Can Humans Get Parvo?

No, humans cannot get canine parvo; they can only transmit it through skin or clothing contact. However, humans can get human parvovirus B19. Canines can only get canine parvovirus and humans can only get human parvovirus B19.

How Long are Puppies with Parvo Contagious?

The first shedding of the virus begins within 4 to 5 days of exposure through the faeces of the dog. However, symptoms may not appear until 3 or 4 days after they become infected as there is an incubation period. This means that dogs can be contagious before owners even realise that they are sick, thus other dogs, objects, and environments that they may have come into contact with may already have been contaminated. 

Infected puppies continue to shed the virus for up to 10 days after clinical recovery, so it’s important to isolate puppies recovering from parvo away from unvaccinated and partially vaccinated dogs.

Beyond affecting your dog, the virus is able to survive indoors for at least one month, and many months up to even a year under the right conditions outdoors. Although canine parvovirus is stable in the environment and is resistant to heat, detergents, alcohol, and many disinfectants, you can use specific cleaners that have been proven to kill parvovirus to decontaminate your home.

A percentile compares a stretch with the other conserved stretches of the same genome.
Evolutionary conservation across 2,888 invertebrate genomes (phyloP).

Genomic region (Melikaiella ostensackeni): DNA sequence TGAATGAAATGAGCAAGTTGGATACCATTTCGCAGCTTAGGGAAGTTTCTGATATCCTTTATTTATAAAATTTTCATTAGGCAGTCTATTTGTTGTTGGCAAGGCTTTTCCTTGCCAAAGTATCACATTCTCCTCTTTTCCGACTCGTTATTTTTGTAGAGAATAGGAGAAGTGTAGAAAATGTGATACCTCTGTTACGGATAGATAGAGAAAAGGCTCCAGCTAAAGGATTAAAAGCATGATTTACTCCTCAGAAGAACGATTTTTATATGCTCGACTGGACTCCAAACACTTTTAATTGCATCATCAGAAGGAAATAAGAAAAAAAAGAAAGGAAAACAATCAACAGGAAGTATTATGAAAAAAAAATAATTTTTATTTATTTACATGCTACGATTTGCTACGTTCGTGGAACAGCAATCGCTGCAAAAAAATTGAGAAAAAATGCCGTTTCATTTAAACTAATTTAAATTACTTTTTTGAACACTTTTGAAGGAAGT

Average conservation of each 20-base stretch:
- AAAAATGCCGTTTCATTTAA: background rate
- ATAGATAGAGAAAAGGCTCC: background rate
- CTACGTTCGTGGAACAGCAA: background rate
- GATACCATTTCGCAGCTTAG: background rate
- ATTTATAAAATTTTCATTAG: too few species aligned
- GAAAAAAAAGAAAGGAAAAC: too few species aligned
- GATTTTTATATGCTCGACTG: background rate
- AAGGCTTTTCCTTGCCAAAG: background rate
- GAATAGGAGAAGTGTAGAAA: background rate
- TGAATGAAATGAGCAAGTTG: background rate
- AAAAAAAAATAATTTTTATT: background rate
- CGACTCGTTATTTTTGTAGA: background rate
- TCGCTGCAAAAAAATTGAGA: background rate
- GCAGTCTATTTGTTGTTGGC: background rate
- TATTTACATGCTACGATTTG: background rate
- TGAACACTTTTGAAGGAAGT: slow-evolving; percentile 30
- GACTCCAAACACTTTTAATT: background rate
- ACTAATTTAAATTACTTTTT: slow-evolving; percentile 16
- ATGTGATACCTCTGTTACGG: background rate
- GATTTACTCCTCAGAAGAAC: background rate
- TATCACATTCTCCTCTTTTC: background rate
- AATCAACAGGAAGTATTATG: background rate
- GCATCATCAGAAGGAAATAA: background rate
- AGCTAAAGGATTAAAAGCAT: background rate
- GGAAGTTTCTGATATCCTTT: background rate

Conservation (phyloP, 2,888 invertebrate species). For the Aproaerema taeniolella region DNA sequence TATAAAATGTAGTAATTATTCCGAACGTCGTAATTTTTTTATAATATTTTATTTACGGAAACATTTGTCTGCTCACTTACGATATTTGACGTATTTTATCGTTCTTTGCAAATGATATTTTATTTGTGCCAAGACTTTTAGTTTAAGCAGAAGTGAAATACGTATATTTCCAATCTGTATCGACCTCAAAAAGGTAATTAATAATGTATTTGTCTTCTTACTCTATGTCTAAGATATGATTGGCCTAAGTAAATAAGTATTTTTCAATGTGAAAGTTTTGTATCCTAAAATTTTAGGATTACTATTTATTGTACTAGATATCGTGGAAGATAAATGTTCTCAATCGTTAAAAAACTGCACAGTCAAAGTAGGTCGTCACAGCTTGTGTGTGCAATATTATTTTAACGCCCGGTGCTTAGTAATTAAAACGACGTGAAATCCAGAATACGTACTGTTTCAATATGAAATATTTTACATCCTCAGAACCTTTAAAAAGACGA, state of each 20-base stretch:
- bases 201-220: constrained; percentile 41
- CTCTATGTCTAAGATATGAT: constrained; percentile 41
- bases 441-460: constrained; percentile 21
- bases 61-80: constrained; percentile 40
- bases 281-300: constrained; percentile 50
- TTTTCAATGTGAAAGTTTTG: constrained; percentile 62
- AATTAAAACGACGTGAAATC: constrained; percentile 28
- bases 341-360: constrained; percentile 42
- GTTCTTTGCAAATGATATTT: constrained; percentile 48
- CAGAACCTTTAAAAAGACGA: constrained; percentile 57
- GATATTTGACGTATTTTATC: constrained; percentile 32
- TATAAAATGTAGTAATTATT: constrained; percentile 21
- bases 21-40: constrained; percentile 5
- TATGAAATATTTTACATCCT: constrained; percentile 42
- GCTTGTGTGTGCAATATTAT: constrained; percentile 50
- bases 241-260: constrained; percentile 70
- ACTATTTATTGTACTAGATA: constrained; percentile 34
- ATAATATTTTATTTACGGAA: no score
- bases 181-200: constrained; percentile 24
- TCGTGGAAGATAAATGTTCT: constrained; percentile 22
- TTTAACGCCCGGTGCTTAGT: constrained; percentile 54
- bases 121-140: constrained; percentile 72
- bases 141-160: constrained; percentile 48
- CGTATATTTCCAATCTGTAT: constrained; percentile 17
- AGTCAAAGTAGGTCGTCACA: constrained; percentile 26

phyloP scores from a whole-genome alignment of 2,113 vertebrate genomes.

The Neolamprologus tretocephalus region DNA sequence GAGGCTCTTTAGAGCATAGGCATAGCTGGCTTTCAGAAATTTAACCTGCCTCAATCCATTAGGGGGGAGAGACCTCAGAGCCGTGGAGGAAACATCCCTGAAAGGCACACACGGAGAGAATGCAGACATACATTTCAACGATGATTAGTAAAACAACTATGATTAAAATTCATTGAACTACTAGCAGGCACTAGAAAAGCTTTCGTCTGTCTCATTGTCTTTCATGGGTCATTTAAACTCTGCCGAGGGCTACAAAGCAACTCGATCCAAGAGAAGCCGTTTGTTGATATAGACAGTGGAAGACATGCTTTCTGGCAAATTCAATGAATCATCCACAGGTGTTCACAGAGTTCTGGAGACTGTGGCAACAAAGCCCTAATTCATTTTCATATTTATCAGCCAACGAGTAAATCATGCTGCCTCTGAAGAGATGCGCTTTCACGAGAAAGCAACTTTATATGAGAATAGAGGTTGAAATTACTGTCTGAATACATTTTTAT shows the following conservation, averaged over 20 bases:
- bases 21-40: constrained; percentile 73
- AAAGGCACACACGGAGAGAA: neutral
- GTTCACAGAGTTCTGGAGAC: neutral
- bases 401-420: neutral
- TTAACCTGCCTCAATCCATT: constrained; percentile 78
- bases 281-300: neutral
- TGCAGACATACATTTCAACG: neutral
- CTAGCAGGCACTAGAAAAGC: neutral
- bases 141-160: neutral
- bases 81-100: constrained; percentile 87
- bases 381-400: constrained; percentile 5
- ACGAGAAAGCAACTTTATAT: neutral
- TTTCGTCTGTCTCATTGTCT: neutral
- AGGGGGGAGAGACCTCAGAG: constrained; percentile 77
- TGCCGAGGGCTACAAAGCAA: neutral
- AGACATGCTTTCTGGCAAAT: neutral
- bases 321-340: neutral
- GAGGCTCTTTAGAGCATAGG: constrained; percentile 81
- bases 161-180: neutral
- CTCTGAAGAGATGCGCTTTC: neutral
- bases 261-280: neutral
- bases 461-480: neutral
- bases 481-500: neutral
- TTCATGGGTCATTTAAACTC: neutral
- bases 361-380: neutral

Symptoms of Parvo in Puppies

Parvo is a very serious canine disease. It is extremely important to inform your vet as soon as you notice the symptoms of parvo before heading to the clinic so that they can take appropriate measures to contain the disease. Please take note that there are no home remedies for parvo. 

Symptoms of canine parvovirus can include:

  • Bloody diarrhoea
  • Vomiting
  • Fever
  • Lethargy
  • Loss of appetite
  • Weight loss
  • Weakness
  • Dehydration
  • Depression

Treating Parvo in Puppies